Tuesday, May 26, 2020

Oklahoma Bans ‘Quality of Life’ Health-Care Rationing

This article was published by National Review online on May 26, 2020

By Wesley J Smith

Wesley Smith
As many in the bioethics movement push various schemes to ration health care based on “quality of life” — such as the odious QALY (quality adjusted life year) system beloved of the New England Journal of Medicine — some are pushing back and insisting that health-care coverage and treatment public policy be predicated on the intrinsic equal dignity and moral worth of all patients.

Toward that end, Oklahoma’s governor just signed into law a bill that outlaws such invidious and bigoted discrimination. From HB 2587:

The Legislature finds and declares that:
  1. Physical and mental disabilities, age or chronic illness should in no way diminish a person’s right to life, human dignity and equal access to medical care;
  2. Historically, persons with disabilities, advanced age or chronic illness have faced discrimination in the health care system, including the denial of access to life-sustaining care;
  3. Such discrimination is inconsistent with our society’s commitment to human dignity and the full inclusion of persons with disabilities throughout society;
Such discrimination is now legally prohibited:
An agency shall be prohibited from developing or employing a dollars-per-quality adjusted life year, or similar measure that discounts the value of a life because of an individual’s disability, including age or chronic illness, as a threshold to establish what type of health care is cost effective or recommended. 
An agency shall be prohibited from utilizing such adjusted life year, or similar measure, as a threshold to determine coverage, reimbursement, incentive programs or utilization management decisions, whether it comes from within the agency or from any third party.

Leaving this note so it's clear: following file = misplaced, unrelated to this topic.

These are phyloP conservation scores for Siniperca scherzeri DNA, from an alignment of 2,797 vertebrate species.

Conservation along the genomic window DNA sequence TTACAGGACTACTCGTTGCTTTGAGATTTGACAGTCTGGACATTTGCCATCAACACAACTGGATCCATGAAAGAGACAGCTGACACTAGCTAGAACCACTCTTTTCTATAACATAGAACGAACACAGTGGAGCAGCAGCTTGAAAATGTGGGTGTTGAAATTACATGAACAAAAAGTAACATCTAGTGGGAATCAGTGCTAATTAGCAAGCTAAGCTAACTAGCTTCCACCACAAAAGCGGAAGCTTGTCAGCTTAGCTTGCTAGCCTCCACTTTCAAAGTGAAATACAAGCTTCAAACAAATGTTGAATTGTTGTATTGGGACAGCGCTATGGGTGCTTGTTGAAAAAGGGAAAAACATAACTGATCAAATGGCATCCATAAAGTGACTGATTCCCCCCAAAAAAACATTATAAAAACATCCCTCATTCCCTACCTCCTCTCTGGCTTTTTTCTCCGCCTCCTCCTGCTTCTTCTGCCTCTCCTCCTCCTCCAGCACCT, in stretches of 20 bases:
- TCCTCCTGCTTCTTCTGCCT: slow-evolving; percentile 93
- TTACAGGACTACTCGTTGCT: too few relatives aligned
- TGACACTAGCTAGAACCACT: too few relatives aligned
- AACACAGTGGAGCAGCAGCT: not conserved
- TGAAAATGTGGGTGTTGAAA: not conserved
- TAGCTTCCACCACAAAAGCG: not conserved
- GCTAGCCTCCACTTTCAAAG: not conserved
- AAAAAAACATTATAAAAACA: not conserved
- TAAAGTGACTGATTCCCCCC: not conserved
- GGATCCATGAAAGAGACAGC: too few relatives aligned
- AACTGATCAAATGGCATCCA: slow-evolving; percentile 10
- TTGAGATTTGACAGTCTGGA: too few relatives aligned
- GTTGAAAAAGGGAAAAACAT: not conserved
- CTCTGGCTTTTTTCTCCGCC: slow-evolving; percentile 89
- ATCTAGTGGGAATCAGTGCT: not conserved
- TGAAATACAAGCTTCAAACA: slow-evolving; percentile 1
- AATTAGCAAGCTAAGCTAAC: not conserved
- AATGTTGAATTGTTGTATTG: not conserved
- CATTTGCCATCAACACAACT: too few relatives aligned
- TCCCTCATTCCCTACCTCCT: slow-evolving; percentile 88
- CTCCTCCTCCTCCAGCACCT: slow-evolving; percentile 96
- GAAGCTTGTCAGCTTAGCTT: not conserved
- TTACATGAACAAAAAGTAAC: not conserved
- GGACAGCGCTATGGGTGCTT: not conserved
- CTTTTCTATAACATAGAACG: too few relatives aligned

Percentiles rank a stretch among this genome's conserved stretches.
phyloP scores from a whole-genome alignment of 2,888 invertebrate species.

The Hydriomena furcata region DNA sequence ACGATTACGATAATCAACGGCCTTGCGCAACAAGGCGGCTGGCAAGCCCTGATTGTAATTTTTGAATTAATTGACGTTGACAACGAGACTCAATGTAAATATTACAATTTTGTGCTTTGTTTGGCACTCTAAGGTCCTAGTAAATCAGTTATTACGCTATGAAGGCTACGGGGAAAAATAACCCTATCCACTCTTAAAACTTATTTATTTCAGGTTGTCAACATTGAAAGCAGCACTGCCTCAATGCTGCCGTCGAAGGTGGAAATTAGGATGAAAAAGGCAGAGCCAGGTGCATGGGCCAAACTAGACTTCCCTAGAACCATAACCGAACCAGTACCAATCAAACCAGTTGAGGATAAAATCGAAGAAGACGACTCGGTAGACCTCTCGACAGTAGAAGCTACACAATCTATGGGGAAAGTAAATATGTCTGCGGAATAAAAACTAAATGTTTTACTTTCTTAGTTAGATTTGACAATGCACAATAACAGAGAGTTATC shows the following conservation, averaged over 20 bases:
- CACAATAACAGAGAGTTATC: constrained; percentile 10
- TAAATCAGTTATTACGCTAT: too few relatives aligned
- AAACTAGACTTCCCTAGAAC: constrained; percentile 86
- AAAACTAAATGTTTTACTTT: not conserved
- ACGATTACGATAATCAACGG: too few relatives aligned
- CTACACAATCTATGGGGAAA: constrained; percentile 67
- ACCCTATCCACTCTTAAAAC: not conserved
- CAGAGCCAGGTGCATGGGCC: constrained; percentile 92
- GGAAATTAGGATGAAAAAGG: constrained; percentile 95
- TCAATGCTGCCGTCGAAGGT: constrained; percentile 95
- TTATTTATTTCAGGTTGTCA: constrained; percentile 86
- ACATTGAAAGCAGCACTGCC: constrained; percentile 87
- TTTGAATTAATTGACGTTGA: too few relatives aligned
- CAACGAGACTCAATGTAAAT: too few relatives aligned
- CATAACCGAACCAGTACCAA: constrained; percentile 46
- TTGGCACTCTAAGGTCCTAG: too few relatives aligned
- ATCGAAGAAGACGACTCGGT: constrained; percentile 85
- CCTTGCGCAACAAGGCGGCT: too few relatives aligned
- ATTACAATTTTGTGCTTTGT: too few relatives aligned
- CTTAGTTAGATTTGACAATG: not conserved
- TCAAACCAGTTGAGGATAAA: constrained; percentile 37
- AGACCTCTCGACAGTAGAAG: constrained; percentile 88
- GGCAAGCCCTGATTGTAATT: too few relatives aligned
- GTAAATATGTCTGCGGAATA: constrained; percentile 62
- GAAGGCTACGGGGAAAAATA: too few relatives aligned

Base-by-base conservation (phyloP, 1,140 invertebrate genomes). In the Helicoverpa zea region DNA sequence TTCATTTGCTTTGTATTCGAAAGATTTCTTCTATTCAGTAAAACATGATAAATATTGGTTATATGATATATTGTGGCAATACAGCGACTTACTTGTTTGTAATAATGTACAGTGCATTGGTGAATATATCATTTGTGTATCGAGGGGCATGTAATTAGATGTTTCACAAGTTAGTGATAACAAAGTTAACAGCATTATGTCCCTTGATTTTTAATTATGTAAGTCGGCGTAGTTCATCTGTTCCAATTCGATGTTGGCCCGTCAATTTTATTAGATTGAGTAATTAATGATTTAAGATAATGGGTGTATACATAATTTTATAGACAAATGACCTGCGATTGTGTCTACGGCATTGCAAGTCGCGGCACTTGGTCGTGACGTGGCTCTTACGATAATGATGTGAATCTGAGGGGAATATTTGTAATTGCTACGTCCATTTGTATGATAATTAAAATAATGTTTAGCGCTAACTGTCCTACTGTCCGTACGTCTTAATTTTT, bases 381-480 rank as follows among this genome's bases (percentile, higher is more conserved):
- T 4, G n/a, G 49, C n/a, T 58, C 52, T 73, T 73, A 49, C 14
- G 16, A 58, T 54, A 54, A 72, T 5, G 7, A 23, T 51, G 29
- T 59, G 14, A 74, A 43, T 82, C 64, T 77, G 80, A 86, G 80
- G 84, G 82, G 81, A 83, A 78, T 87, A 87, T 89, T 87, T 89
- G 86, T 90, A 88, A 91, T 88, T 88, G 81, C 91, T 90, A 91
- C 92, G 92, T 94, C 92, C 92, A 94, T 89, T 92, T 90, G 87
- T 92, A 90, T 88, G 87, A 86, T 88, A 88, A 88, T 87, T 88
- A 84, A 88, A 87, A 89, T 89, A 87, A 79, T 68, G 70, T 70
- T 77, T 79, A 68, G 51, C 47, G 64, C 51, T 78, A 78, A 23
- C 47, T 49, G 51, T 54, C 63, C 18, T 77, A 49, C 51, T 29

More of this please, the sooner the better! Considering how shamefully and lethally New York and some other states treated the elderly residing in long-term care facilities during the worst days of the COVID-19 crisis, it is very clear that these laws are desperately needed.


Paul Anderson said...

It's a step in the right direction, in one sense, that Oklahoma has banned health care rationing based on "quality of life". It will only be a half-measure, however, unless Oklahoma also effectively addresses the factors driving the practice. Those factors will include such issues as inadequate funding, under-staffing, inefficient administration, etc. These and other factors contribute to a mentality that is a reaction to an environment of chronic shortage, the pressure to always find ways to do more with less. In a for-profit health care system, this mentality will be endemic. In an adequately supplied and funded system there is no pressure to "ration" care.

MezzoKat said...

I live in Canada now, but I was born and raised in Oklahoma. I’m glad to hear that the tradition of caring for others, whatever their circumstances, still stands.